On the First Christmas

by Dawn W

In the bleak midwinter, frosty wind made moan…

While perhaps not one of the most historically accurate carols (it didn’t snow much in Bethlehem), this centuries old hymn evokes perfectly the imagery of my Advent and Christmas seasons. This has been a bleak year for me. Had you asked me at this time last year, I would have told you that 2014’s biggest challenges were adjusting to a new job and turning thirty. How simple those things seem now.

Losing my mother was a plot twist, breaking point, cliffhanger moment for me. Everything in my life is categorized as before or after. Mourning her has been ugly, and messy, and difficult. It has forced me to face all of my demons and then some. I have learned how (poorly) I deal with stress in my life and that compartmentalization is not always healthy.

More than anything, I have learned to be a woman without parents. I have learned to be an orphan. It’s no easy thing, being an orphan. You lose the ability to say where you’re going for the holidays or in what part of the world your family lives. Originally, I thought that losing my mother meant that I would stop being a daughter; that I would stop having a place to belong.

The lessons of Advent teach us about anticipation. We immerse ourselves in the darkness of the world without Christ and see how desperately the world needed a Savior. We look at the darkness in our own world and acknowledge the aching for His return. I understand darkness and I understand ache.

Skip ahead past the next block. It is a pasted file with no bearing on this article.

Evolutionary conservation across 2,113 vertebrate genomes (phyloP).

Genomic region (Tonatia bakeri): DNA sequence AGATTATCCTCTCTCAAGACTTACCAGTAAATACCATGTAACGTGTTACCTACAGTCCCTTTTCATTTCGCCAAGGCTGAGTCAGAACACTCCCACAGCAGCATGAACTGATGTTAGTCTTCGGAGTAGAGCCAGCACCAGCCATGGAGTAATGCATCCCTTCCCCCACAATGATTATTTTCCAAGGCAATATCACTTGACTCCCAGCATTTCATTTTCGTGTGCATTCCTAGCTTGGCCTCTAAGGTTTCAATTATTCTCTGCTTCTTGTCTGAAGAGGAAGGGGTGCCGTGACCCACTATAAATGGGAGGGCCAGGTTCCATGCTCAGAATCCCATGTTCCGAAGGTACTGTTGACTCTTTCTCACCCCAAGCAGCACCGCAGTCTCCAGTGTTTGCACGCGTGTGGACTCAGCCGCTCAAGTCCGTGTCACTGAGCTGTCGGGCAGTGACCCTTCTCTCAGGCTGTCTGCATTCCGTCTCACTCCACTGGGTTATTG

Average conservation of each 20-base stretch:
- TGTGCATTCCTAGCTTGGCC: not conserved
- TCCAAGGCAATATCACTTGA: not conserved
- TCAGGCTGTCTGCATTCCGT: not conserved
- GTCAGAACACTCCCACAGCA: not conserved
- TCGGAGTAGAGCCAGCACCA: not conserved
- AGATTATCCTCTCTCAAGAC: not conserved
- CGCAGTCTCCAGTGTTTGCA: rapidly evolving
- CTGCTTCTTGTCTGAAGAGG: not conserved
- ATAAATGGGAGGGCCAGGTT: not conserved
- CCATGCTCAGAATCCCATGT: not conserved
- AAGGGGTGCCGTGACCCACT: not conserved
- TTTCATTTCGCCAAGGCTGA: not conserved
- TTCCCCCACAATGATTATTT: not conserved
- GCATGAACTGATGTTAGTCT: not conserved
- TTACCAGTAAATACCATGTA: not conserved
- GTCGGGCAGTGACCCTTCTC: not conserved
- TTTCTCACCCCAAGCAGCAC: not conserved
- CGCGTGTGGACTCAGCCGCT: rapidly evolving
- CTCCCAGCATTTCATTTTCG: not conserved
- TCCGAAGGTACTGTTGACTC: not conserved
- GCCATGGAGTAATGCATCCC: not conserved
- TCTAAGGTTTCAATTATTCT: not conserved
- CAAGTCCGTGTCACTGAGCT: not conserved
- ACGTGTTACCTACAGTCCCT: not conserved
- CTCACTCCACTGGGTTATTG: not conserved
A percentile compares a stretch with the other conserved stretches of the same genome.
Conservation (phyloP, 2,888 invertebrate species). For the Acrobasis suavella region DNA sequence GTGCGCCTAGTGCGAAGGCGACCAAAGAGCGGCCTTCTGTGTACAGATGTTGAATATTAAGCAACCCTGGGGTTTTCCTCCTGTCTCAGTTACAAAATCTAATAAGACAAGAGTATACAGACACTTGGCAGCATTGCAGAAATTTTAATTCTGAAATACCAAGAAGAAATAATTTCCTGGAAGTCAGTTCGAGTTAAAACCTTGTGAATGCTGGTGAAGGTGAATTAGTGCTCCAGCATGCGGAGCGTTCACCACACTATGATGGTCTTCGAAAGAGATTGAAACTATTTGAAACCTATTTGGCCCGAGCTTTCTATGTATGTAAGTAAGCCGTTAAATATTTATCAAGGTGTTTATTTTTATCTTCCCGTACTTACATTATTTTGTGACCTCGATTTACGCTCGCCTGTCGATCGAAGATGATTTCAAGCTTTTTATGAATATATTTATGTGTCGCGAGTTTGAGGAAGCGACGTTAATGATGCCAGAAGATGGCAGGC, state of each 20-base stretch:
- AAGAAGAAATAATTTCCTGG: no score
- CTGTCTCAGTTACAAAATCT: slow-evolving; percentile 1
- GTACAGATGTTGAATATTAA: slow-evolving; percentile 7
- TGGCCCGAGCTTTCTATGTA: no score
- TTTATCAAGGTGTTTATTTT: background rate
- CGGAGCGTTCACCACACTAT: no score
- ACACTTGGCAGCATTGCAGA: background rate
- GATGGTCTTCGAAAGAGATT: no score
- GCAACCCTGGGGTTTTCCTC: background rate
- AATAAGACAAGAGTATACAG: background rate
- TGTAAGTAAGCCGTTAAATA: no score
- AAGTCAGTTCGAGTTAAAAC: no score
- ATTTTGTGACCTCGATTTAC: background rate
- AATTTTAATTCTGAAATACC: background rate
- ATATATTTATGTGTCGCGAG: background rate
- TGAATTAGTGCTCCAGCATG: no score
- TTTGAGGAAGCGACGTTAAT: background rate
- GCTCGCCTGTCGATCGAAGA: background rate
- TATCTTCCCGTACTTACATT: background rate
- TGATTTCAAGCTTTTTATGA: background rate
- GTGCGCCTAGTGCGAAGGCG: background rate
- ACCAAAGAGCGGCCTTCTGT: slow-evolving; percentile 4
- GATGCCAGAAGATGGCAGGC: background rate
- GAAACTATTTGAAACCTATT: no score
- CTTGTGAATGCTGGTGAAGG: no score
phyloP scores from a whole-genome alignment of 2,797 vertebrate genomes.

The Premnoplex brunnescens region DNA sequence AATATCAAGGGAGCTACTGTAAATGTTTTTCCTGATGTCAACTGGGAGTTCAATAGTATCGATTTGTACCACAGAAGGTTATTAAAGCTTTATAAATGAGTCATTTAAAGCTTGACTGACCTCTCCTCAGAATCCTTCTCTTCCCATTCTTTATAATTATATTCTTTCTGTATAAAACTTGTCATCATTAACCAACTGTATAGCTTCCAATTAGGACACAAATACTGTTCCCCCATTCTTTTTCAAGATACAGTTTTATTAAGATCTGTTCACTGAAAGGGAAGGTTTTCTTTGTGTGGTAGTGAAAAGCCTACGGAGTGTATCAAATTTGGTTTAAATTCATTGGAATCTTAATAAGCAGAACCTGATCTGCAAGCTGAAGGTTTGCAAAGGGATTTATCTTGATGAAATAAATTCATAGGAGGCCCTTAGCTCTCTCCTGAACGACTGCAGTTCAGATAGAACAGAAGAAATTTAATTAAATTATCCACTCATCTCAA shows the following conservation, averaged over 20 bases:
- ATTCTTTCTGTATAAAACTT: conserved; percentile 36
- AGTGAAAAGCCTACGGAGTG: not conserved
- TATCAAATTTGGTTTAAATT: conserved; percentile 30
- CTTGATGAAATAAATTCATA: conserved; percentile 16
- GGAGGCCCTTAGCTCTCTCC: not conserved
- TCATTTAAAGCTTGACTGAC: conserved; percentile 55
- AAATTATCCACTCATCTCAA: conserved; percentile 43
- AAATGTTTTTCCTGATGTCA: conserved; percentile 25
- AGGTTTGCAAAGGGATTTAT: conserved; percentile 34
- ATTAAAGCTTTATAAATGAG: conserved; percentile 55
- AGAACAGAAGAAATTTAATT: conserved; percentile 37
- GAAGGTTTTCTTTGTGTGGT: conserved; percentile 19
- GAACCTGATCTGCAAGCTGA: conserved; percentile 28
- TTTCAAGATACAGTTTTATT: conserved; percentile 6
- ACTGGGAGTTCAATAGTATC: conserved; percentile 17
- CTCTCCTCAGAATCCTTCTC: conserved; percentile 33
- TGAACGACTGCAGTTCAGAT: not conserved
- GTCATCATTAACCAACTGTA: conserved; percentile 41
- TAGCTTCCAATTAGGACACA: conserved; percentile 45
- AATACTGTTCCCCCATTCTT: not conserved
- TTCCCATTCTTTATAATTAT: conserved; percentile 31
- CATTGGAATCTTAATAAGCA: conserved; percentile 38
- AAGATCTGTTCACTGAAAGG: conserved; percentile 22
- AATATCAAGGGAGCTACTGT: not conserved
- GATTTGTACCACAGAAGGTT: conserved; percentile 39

A wise man once said that you cannot fully appreciate the light until you have lived in darkness. My life growing up was not easy, and things have not changed much since adulthood. I have experienced hunger and cold and homelessness. I have experienced loss now more than even before. I am a person in darkness.

Then Christmas comes. God made flesh come to us in human form so that we may fully understand God’s love for us. Jesus, who becomes our brother and invites us into the family. Paul’s letter to the Galatians says that we are no longer slaves, but children; and not only children, but heirs. Do you know what that means for me? It means that I am an orphan who has been adopted. While my biological parents may be gone, I need not fret for I have been pulled into an eternal family. My mother knew most of my secrets and loved me anyway. My Father knows my secrets before I do and still decided I was welcome in His family.

This Christmas was easily the hardest Christmas I have ever faced and yet it has also been one of the best. I am thankful today for a God of paradoxes, who understands that heartbreak and healing can happen simultaneously. The people in darkness have seen a great light.